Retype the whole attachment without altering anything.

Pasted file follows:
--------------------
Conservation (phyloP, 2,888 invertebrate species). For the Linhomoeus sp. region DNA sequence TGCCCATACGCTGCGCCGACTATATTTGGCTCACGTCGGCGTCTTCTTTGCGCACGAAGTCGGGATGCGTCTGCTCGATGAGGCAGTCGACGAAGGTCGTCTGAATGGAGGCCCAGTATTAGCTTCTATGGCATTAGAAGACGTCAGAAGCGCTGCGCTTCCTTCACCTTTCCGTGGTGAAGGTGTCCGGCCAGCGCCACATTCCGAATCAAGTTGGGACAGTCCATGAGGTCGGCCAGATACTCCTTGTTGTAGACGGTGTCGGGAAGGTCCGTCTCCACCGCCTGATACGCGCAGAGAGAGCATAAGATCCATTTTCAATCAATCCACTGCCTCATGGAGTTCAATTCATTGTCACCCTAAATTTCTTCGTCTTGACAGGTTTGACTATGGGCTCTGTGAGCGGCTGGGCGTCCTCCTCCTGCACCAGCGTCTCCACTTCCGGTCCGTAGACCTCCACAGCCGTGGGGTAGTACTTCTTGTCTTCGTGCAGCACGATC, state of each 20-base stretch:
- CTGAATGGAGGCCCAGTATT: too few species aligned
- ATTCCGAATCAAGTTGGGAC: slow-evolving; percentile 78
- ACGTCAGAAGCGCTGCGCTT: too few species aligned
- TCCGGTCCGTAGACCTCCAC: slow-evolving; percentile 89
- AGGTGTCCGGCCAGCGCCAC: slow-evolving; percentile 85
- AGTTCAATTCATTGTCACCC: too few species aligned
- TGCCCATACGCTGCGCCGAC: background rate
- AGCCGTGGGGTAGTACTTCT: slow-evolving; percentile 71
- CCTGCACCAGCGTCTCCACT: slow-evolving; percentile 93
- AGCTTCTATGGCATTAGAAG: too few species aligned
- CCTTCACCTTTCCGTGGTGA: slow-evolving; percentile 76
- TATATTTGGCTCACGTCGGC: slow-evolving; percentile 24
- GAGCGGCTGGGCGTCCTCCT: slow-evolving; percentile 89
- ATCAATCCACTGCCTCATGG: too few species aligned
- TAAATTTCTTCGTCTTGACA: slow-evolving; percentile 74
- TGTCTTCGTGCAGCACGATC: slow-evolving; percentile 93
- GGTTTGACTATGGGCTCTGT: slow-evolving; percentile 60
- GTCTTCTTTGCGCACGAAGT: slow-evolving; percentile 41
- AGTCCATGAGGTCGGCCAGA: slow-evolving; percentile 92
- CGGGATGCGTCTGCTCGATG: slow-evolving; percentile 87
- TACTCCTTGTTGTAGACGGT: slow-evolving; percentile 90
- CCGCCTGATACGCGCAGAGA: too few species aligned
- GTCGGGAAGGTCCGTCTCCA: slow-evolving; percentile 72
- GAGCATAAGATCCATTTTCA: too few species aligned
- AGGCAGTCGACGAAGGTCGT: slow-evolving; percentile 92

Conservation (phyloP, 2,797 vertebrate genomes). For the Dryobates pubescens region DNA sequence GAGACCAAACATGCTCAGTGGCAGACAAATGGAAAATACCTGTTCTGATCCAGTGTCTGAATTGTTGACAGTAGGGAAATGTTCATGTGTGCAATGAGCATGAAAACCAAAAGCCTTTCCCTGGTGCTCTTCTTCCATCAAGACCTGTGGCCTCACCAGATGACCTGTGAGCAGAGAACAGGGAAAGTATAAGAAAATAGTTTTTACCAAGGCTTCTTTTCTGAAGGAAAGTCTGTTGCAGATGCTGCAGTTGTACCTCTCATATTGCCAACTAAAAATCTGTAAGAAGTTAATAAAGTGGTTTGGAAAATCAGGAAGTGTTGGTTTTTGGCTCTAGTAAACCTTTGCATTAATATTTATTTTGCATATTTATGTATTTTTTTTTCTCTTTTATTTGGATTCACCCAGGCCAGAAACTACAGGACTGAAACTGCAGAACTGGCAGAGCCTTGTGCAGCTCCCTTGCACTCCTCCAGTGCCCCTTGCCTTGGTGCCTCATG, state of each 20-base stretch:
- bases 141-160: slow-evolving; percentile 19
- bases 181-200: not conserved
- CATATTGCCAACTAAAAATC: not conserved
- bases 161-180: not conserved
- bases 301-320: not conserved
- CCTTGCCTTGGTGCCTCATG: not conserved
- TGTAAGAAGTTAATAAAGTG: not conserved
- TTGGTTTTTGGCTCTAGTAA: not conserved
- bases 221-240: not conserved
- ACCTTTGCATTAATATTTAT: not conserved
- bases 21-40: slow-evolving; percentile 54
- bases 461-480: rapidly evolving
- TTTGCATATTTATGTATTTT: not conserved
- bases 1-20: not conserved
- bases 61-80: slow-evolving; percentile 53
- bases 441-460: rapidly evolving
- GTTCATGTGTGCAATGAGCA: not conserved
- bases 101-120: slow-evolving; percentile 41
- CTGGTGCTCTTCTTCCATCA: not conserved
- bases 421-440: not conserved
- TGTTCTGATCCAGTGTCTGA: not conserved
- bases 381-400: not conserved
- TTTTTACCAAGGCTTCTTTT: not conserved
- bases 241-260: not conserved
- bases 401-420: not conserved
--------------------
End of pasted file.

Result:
Conservation (phyloP, 2,888 invertebrate species). For the Linhomoeus sp. region DNA sequence TGCCCATACGCTGCGCCGACTATATTTGGCTCACGTCGGCGTCTTCTTTGCGCACGAAGTCGGGATGCGTCTGCTCGATGAGGCAGTCGACGAAGGTCGTCTGAATGGAGGCCCAGTATTAGCTTCTATGGCATTAGAAGACGTCAGAAGCGCTGCGCTTCCTTCACCTTTCCGTGGTGAAGGTGTCCGGCCAGCGCCACATTCCGAATCAAGTTGGGACAGTCCATGAGGTCGGCCAGATACTCCTTGTTGTAGACGGTGTCGGGAAGGTCCGTCTCCACCGCCTGATACGCGCAGAGAGAGCATAAGATCCATTTTCAATCAATCCACTGCCTCATGGAGTTCAATTCATTGTCACCCTAAATTTCTTCGTCTTGACAGGTTTGACTATGGGCTCTGTGAGCGGCTGGGCGTCCTCCTCCTGCACCAGCGTCTCCACTTCCGGTCCGTAGACCTCCACAGCCGTGGGGTAGTACTTCTTGTCTTCGTGCAGCACGATC, state of each 20-base stretch:
- CTGAATGGAGGCCCAGTATT: too few species aligned
- ATTCCGAATCAAGTTGGGAC: slow-evolving; percentile 78
- ACGTCAGAAGCGCTGCGCTT: too few species aligned
- TCCGGTCCGTAGACCTCCAC: slow-evolving; percentile 89
- AGGTGTCCGGCCAGCGCCAC: slow-evolving; percentile 85
- AGTTCAATTCATTGTCACCC: too few species aligned
- TGCCCATACGCTGCGCCGAC: background rate
- AGCCGTGGGGTAGTACTTCT: slow-evolving; percentile 71
- CCTGCACCAGCGTCTCCACT: slow-evolving; percentile 93
- AGCTTCTATGGCATTAGAAG: too few species aligned
- CCTTCACCTTTCCGTGGTGA: slow-evolving; percentile 76
- TATATTTGGCTCACGTCGGC: slow-evolving; percentile 24
- GAGCGGCTGGGCGTCCTCCT: slow-evolving; percentile 89
- ATCAATCCACTGCCTCATGG: too few species aligned
- TAAATTTCTTCGTCTTGACA: slow-evolving; percentile 74
- TGTCTTCGTGCAGCACGATC: slow-evolving; percentile 93
- GGTTTGACTATGGGCTCTGT: slow-evolving; percentile 60
- GTCTTCTTTGCGCACGAAGT: slow-evolving; percentile 41
- AGTCCATGAGGTCGGCCAGA: slow-evolving; percentile 92
- CGGGATGCGTCTGCTCGATG: slow-evolving; percentile 87
- TACTCCTTGTTGTAGACGGT: slow-evolving; percentile 90
- CCGCCTGATACGCGCAGAGA: too few species aligned
- GTCGGGAAGGTCCGTCTCCA: slow-evolving; percentile 72
- GAGCATAAGATCCATTTTCA: too few species aligned
- AGGCAGTCGACGAAGGTCGT: slow-evolving; percentile 92

Conservation (phyloP, 2,797 vertebrate genomes). For the Dryobates pubescens region DNA sequence GAGACCAAACATGCTCAGTGGCAGACAAATGGAAAATACCTGTTCTGATCCAGTGTCTGAATTGTTGACAGTAGGGAAATGTTCATGTGTGCAATGAGCATGAAAACCAAAAGCCTTTCCCTGGTGCTCTTCTTCCATCAAGACCTGTGGCCTCACCAGATGACCTGTGAGCAGAGAACAGGGAAAGTATAAGAAAATAGTTTTTACCAAGGCTTCTTTTCTGAAGGAAAGTCTGTTGCAGATGCTGCAGTTGTACCTCTCATATTGCCAACTAAAAATCTGTAAGAAGTTAATAAAGTGGTTTGGAAAATCAGGAAGTGTTGGTTTTTGGCTCTAGTAAACCTTTGCATTAATATTTATTTTGCATATTTATGTATTTTTTTTTCTCTTTTATTTGGATTCACCCAGGCCAGAAACTACAGGACTGAAACTGCAGAACTGGCAGAGCCTTGTGCAGCTCCCTTGCACTCCTCCAGTGCCCCTTGCCTTGGTGCCTCATG, state of each 20-base stretch:
- bases 141-160: slow-evolving; percentile 19
- bases 181-200: not conserved
- CATATTGCCAACTAAAAATC: not conserved
- bases 161-180: not conserved
- bases 301-320: not conserved
- CCTTGCCTTGGTGCCTCATG: not conserved
- TGTAAGAAGTTAATAAAGTG: not conserved
- TTGGTTTTTGGCTCTAGTAA: not conserved
- bases 221-240: not conserved
- ACCTTTGCATTAATATTTAT: not conserved
- bases 21-40: slow-evolving; percentile 54
- bases 461-480: rapidly evolving
- TTTGCATATTTATGTATTTT: not conserved
- bases 1-20: not conserved
- bases 61-80: slow-evolving; percentile 53
- bases 441-460: rapidly evolving
- GTTCATGTGTGCAATGAGCA: not conserved
- bases 101-120: slow-evolving; percentile 41
- CTGGTGCTCTTCTTCCATCA: not conserved
- bases 421-440: not conserved
- TGTTCTGATCCAGTGTCTGA: not conserved
- bases 381-400: not conserved
- TTTTTACCAAGGCTTCTTTT: not conserved
- bases 241-260: not conserved
- bases 401-420: not conserved